APRA’s relaxes lending standards three days after the RBA cut interest rates to a record low 1pc. (ABC News: Graeme Powell)
It will now be easier for Australia’s prospective home buyers to take out bigger mortgages.
- From today, banks only need to apply a 2.5pc serviceability buffer to determine whether customers can afford mortgage repayments
- With mortgage rates at record lows, it is significantly below the 7pc minimum interest rate test that APRA mandated 4.5 years ago
- Relaxed lending standards come amid falling house prices and expectations the RBA will cut rates again
That is because the prudential regulator has decided to relax stringent lending restrictions on banks and other financial institutions.
Effective immediately, banks no longer need to apply a “stress test” to see whether their customers can afford, at least, a 7 per cent interest rate on their residential home loan repayments.
Under the new standards, implemented by the Australian Prudential Regulation Authority (APRA) on Friday, banks will have the freedom to set their own serviceability buffers.
The only restriction is that the banks ensure borrowers can repay their loans if interest rates were at least 2.5 percentage points higher than they are currently.
With many banks now offering variable mortgage rates in the low-3s, that means many borrowers are likely to be tested at a rate below 6 per cent per annum as banks decide whether they can afford to repay their loan.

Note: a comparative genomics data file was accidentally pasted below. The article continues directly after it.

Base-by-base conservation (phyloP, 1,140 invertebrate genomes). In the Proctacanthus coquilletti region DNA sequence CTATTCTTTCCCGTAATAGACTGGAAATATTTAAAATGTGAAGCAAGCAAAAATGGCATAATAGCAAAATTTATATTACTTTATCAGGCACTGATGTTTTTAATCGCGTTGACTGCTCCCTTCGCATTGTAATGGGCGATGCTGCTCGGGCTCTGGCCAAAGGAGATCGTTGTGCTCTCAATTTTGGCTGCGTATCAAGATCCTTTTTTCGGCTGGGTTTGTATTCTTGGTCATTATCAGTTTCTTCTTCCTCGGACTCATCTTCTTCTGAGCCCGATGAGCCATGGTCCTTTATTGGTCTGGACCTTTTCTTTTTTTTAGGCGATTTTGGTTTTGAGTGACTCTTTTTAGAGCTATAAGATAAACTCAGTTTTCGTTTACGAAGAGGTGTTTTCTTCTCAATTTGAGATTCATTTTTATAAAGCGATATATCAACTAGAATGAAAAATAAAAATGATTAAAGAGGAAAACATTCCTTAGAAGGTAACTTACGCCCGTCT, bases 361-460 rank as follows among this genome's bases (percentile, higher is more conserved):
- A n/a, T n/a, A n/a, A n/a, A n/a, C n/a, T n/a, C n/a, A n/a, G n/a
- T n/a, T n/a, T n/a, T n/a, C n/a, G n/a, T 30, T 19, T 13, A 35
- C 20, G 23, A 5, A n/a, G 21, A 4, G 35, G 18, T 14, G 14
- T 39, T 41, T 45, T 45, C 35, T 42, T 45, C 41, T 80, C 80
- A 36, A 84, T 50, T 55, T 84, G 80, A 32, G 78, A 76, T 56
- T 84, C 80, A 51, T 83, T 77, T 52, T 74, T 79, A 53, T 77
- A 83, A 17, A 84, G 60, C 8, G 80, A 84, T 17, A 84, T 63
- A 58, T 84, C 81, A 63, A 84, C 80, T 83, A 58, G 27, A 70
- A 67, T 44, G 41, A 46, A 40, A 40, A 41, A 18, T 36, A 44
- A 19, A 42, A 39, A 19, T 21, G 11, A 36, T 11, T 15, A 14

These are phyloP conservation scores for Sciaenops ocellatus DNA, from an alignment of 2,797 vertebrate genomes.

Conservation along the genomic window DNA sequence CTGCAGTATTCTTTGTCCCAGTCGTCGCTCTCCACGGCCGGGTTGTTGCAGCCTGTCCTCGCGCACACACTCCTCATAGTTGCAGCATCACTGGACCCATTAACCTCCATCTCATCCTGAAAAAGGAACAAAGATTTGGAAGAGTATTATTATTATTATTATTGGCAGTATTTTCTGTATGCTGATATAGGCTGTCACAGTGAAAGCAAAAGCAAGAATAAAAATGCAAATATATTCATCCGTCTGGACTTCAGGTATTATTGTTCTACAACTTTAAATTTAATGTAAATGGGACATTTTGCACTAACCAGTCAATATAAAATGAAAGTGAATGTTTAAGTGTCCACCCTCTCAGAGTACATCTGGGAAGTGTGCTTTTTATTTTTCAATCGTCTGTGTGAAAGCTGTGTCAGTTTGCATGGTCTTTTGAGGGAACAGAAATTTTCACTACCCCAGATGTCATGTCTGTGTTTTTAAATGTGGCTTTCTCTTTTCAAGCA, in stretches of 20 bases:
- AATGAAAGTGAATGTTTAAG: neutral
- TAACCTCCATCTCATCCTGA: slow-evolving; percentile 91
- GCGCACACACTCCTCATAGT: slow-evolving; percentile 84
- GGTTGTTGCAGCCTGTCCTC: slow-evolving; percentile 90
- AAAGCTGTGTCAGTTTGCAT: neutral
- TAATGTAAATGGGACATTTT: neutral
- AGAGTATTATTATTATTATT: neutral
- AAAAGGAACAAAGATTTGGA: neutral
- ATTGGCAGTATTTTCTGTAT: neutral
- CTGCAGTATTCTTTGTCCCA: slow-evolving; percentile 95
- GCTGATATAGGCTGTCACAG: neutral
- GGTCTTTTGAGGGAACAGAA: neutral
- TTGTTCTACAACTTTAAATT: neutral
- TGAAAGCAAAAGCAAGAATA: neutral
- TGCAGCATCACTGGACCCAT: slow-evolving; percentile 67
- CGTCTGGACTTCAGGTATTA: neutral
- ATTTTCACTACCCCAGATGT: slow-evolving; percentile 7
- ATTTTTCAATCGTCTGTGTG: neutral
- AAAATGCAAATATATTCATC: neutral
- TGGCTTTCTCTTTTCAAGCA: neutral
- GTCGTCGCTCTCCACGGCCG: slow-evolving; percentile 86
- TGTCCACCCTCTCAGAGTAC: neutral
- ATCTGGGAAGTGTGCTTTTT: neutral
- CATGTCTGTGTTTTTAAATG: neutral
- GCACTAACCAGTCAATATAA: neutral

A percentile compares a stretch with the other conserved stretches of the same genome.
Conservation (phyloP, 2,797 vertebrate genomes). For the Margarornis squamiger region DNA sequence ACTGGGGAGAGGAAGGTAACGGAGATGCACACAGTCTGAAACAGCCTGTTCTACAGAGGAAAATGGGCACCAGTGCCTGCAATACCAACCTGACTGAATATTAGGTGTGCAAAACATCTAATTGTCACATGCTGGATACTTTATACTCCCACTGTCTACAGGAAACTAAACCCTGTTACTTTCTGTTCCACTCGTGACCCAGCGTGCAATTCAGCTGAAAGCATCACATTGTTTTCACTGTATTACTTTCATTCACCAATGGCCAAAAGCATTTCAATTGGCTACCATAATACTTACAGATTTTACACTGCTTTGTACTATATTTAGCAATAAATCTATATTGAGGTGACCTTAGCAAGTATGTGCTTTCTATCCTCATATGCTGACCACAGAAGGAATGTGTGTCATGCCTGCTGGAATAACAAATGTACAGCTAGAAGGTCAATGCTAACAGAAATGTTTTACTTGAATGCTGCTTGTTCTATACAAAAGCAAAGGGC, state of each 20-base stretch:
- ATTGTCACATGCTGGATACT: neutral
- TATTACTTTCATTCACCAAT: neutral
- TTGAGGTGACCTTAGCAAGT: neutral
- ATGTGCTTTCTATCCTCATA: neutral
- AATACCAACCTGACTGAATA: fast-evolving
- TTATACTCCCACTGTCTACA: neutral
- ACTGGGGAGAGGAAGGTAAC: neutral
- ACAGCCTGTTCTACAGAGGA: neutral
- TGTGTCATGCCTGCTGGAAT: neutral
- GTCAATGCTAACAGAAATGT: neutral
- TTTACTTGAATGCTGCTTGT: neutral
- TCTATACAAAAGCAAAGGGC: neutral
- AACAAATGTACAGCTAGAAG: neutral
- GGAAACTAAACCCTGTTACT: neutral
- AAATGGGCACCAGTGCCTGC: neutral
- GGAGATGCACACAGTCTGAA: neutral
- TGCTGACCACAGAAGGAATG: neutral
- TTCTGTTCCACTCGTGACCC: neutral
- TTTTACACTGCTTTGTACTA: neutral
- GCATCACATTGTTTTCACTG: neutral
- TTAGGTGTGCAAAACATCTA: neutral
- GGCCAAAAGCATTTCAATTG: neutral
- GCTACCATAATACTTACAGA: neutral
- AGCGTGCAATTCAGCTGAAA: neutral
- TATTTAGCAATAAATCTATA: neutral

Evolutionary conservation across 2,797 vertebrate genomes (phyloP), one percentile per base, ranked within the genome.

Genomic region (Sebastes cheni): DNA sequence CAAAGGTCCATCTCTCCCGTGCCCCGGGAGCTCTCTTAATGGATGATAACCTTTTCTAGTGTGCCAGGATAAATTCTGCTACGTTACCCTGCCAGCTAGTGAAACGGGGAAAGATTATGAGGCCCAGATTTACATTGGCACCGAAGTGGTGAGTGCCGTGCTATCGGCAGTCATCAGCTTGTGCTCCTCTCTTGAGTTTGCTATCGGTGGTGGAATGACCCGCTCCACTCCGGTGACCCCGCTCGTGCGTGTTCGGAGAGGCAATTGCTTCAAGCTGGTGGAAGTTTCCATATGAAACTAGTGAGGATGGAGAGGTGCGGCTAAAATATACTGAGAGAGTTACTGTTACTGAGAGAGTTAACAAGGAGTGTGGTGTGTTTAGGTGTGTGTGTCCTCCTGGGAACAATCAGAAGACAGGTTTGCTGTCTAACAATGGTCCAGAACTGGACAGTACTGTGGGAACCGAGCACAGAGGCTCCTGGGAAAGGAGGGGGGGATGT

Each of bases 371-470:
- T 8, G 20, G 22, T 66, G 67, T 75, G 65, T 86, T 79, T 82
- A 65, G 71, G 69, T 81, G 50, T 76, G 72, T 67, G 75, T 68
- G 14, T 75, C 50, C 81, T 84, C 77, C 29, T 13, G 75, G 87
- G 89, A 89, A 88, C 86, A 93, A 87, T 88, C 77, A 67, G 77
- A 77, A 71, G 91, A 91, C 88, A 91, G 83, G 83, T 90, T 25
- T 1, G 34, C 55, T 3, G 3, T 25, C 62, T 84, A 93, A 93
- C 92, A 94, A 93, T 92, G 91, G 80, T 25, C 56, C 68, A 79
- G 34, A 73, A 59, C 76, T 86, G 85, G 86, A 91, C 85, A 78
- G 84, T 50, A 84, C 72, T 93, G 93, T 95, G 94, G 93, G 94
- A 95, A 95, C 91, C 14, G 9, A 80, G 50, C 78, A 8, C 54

“In the prevailing environment, a serviceability floor of more than 7 per cent is higher than necessary for ADIs [Australian deposit-taking institutions to maintain sound lending standards,” APRA’s chairman Wayne Byers said.
“However, with many risk factors remaining in place, such as high household debt and subdued income growth, it is important that ADIs actively consider their portfolio mix and risk appetite in setting their own serviceability floors.
Looser standards ahead of more RBA cuts
APRA’s decision was the outcome of a consultation process it started in May with property market stakeholders.
The consultation attracted submissions from 26 organisations, including the Australian Banking Association (ABA), Housing Industry Association (HIA), Customer Owner Banking Association (COBA) and Property Council of Australia.
“The majority of submissions supported the direction of APRA’s proposals, although some respondents requested that APRA provide new or additional guidance on how floor rates should be set and applied,” the prudential regulator wrote in a statement.
The removal of the interest rate floor also comes amid falling house prices, record-low credit growth and expectations that the Reserve Bank will lower interest rates again this year.
Since December 2014, APRA has required banks to test prospective borrowers against a 7 per cent interest rate or 2 per cent “buffer” over the loan’s current interest rate, whichever was higher, to ensure they could meet repayments in case there was a rate hike.
The regulator also asked banks to ensure borrowers were “comfortably” above these thresholds.
It meant that most banks actually tested whether customers could manage repayments if interest rates hit 7.25 per cent.
That threshold was much higher, given the rates lenders are currently charging for owner-occupier loans (with many discount variable rates currently around the 3-3.5 per cent mark).